Old school analog stereo-only receivers consistently work this way. Newer digital and audio/video receivers introduce a couple of problems: 1) digital sound processing to simulate a variety of soundfields; 2) multiple output channels, either discrete or digitally-generated.


The latter requires that whatever signal is being processed experiences a maximum of one analog-digital-analog conversion.


EVERYTHING analog coming into the modern digital receiver is automatically converted to a digital signal for internal processing unless you choose a STEREO-only or STEREO-Direct setting. Consequently, no further external analog-digital conversions would be allowed if, say, a Tape Monitor circuit was activated, and a possible feedback loop could otherwise be created in a digital-sourced selection (output to its own input), so the unit is wired to treat the Tape Monitor as the first analog step in the process and defeats any pure digital sources.


In a multichannel unit, what would happen to the other channels if you sent ONLY the Front Left & Right out for processing? They would NOT be processed. That logical problem also plays into the decision to defeat digital sources if the Tape Monitor is activated. I don't totally agree with the engineers but that's the way it is. Nature of the digital beast.



Okay, back to the hook-up: Receiver Tape- or VCR Out to the External Processor (EQ, whatever) Preamp-, Amp-, Tape- or Rec-In; Receiver Tape- or VCR In from the External Processor (EQ, whatever) Preamp-, Amp-, Tape- or Rec-Out.



So, to sum up, you can only use the EQ for analog stereo sources. If you actually want to use an analog recording deck you could place it within the typical Equalizer's own Tape Monitor loop(s). Many have two to facilitate equalized dubbing between decks.


[Or you could obtain a dbx Program Route Selector (check eBay, I highly recommend the 400x, of which I have two) and it would, while only using one receiver Tape Loop, allow for three discrete attachment paths for processors and three for tape decks with the added flexibility of front-panel selection of any and all, with the processors being before, after or between the source or tape decks. Plus it has a dedicated facility for an inline dbx Noise Reduction Processor that can also be juggled around via pushbuttons. Pretty neat.]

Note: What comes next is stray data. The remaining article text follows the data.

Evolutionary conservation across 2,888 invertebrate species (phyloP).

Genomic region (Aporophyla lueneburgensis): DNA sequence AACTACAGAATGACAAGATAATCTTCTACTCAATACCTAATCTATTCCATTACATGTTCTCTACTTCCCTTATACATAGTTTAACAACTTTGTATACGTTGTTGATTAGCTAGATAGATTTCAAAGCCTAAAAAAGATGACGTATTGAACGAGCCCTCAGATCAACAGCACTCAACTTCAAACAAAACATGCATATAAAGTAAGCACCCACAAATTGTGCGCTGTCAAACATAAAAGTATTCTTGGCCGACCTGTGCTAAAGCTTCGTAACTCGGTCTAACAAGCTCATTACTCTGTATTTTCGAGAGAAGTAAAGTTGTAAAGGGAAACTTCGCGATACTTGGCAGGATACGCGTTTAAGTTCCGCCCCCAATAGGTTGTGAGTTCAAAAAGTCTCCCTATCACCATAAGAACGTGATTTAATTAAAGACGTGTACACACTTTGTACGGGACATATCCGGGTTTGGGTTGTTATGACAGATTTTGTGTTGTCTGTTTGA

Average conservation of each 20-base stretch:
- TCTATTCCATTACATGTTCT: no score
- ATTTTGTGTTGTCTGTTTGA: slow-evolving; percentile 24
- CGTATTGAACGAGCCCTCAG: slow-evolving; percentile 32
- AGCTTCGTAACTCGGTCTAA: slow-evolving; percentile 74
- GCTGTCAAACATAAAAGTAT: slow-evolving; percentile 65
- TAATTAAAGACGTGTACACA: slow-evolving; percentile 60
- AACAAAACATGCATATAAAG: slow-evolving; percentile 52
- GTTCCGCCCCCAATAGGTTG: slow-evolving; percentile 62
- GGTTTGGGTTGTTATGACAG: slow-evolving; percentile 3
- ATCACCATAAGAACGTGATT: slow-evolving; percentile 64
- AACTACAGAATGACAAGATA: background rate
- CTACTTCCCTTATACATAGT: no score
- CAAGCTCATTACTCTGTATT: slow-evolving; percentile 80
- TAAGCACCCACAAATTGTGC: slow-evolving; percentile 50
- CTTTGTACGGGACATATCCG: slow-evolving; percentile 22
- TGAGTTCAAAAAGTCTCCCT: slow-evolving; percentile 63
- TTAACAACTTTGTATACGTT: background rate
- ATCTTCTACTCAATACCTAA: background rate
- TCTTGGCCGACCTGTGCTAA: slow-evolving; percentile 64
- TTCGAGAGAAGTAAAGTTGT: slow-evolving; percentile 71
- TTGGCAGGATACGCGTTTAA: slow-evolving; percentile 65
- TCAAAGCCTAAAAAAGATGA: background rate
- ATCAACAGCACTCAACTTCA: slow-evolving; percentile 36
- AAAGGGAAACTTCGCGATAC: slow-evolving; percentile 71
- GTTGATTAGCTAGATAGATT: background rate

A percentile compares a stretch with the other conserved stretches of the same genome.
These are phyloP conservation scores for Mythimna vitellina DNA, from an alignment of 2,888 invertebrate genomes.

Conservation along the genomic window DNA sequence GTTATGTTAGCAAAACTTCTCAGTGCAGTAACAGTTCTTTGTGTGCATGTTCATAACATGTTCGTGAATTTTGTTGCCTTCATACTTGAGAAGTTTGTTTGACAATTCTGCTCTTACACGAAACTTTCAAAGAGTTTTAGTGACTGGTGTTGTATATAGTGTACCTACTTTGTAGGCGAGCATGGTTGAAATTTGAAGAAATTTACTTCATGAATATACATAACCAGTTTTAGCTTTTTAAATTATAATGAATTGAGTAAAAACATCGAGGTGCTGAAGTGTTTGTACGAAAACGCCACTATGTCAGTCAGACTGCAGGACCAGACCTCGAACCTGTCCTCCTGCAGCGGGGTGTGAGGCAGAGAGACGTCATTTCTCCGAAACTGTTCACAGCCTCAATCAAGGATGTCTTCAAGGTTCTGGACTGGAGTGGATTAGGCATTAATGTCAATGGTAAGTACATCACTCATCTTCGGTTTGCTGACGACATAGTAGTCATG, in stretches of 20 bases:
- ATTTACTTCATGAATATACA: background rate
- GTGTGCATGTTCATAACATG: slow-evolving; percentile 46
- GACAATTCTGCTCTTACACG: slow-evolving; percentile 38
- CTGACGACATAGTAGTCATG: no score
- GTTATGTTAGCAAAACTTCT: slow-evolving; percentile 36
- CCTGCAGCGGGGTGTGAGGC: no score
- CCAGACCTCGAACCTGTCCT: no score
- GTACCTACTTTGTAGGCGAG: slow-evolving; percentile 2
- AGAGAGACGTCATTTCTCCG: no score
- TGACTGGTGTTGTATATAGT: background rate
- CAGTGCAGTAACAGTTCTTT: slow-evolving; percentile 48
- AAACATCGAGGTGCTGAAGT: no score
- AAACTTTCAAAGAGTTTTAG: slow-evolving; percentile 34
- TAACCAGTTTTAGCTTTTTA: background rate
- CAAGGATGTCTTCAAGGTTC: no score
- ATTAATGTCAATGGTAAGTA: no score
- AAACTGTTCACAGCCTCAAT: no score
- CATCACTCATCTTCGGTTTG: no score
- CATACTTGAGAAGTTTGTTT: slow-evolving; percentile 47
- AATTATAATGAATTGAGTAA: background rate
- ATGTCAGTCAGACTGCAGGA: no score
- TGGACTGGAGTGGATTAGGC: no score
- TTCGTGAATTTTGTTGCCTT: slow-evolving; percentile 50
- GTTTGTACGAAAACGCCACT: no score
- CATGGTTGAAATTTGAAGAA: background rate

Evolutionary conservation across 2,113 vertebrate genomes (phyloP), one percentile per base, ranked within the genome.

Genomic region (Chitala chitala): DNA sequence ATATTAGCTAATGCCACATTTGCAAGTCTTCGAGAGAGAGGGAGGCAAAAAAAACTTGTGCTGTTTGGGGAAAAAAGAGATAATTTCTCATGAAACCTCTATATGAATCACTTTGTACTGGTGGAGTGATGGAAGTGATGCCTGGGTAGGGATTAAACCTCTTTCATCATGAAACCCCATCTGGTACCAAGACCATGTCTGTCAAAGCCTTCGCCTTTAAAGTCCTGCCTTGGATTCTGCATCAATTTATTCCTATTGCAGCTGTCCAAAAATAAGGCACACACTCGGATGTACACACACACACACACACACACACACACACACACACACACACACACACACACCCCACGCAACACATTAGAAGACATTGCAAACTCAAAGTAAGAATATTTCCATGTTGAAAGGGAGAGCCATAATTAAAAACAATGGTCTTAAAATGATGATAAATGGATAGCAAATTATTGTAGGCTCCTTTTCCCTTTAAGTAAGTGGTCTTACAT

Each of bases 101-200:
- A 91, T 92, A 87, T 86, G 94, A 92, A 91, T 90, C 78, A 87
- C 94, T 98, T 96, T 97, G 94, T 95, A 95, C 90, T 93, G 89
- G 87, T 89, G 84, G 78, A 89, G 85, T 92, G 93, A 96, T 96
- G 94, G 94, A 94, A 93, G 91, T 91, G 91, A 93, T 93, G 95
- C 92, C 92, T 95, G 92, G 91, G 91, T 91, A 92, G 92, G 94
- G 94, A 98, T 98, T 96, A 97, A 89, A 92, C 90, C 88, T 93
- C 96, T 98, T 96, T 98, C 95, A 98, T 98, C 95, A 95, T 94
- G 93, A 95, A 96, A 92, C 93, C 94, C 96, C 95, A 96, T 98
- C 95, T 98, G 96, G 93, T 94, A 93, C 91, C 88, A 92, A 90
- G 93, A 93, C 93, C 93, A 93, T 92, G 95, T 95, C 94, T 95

Jan 17, 2011 | Audio Players & Recorders

1 Answer

How to install a audiosouse equalizer (eq 100) onto denon 3805 receiver, without a tape monitor thanks henry


Actually, you have several tape loops: CDR/Tape, VCR1 and VCR2. The bottom right part of Page 7 in the manual shows how to connect a Tape Deck (or any in/out processor).

Be advised that the engagement of any device in a Tape Monitor loop on a late-model Audio/Video Receiver will effectively tie the receiver down to stereo-only analog sound reproduction. I'll explain.

The connections themselves are fairly simple but it pays to understand what happens in the loop.

In general, any Line-Level external processor (EQ, dynamic range expander, etc) will go into a Tape Monitor loop on a receiver. A Tape Monitor, when engaged, sends the stereo analog signal Out to the Processor, massages it and returns it to the receiver via the Tape Monitor IN connectors to be passed on to the receiver's internal processes (volume, tone, whatever).

Old school analog stereo-only receivers consistently work this way. Newer digital and audio/video receivers introduce a couple of problems: 1) digital sound processing to simulate a variety of soundfields; 2) multiple output channels, either discrete or digitally-generated.

The latter requires that whatever signal is being processed experiences a maximum of one analog-digital-analog conversion.